Section 1782 allows a district court to order a person who resides in the court's district to provide testimony or documents to be used in a proceeding in a foreign tribunal. 28 U.S.C. § 1782(a). This statute “affords the district courts wide discretion in responding to requests for assistance in proceedings before foreign tribunals.” Al Fayed v. United States, 210 F.3d 421, 424 (4th Cir. 2000). When considering a discovery application under § 1782, the district court should keep in mind the statute's “twin aims of providing efficient means of assistance to participants in international litigation in our federal courts and encouraging foreign countries by example to provide similar means of assistance to our courts.” In re Letter of Request from Amtsgericht Ingolstadt, Fed. Republic of Germany, 82 F.3d 590, 592 (4th Cir. 1996) (internal quotation omitted).

         When presented with a § 1782 discovery application, a district court must engage in two inquiries. First, it must determine if it has the authority to grant the application. Intel Corp. v. Advanced Micro Devices, Inc., 542 U.S. 241, 264 (2004). Courts have such authority when (1) “the person from whom discovery is sought reside[s] (or [can] be found) in the district of the district court to which the application is made”; (2) “the discovery be for use in a proceeding before a foreign tribunal”; and (3) “the application be made by a foreign or international tribunal or any interested person.” Application of Esses, 101 F.3d 873, 875 (2d Cir. 1996) (internal quotations omitted).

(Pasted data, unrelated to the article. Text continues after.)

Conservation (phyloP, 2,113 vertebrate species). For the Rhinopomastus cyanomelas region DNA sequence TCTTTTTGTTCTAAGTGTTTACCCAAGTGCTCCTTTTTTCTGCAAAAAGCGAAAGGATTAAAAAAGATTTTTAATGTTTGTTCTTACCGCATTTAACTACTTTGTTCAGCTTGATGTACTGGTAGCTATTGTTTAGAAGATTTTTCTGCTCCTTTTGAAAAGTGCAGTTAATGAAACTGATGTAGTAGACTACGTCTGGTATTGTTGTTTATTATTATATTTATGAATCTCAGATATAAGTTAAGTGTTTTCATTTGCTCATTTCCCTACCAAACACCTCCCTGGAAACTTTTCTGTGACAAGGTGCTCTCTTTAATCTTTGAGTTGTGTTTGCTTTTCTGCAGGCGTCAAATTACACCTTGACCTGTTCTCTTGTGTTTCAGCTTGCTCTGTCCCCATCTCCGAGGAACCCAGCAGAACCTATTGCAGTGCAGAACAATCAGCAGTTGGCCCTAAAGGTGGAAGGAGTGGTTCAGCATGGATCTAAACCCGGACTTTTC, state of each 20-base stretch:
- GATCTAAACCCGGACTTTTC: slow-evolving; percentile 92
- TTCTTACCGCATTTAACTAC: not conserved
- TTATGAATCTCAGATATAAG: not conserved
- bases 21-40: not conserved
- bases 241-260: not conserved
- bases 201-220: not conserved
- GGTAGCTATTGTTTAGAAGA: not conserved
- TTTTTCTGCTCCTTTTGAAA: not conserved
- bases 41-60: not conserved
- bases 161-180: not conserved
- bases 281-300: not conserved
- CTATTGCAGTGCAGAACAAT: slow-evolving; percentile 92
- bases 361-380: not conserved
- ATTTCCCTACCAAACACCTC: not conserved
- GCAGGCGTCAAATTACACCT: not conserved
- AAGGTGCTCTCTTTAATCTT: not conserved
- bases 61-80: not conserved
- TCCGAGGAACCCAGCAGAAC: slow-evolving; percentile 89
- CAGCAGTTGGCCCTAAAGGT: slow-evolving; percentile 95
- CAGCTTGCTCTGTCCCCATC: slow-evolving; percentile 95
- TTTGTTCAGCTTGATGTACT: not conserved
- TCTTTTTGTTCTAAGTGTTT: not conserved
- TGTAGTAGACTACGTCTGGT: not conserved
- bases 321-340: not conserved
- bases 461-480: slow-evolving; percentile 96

If the court determines that it has authority under § 1782, it then must decide whether to exercise its discretion to grant the application. Intel, 542 U.S. at 264. “[T]he Supreme Court laid out four discretionary factors to guide the courts in ruling on a § 1782 application: (1) whether ‘the person from whom discovery is sought is a participant in the foreign proceeding'; (2) the receptivity of the foreign tribunal to U.S. court assistance; (3) whether the § 1782 application is an attempt to ‘circumvent foreign proof-gathering restrictions'; and (4) whether the documents and testimony sought are ‘unduly intrusive or burdensome.'” In re Chevron Corp., 2010 WL 4883111, at *2 (W.D. Va. Nov. 24, 2010) (quoting Intel, 524 U.S. at 264-65).

         Turning first to whether the court has the authority to grant SERVOTRONICS's application, the first and third requirements are clearly met here. SERVOTRONICS alleges that all three Boeing employees it seeks to depose live in South Carolina, and SERVOTRONICS is an interested party because it is a party to the arbitration. However, whether the second requirement-that the evidence be used “in a proceeding before a foreign tribunal”-is met is not as straightforward.

         The issue presented here is whether the private arbitral body conducting the arbitration qualifies as a “tribunal” for the purposes of § 1782. The Second and Fifth Circuits have held that private arbitral bodies do not fall within the ambit of § 1782. After these two cases were decided, the U.S. Supreme Court interpreted § 1782 in the seminal case Intel Corp. v. Advanced Micro Devices, Inc., 542 U.S. 241 (2004). Lower courts have subsequently disagreed on how Intel affects ยง 1782 on the issue of private arbitration. For reasons discussed below, the court holds ...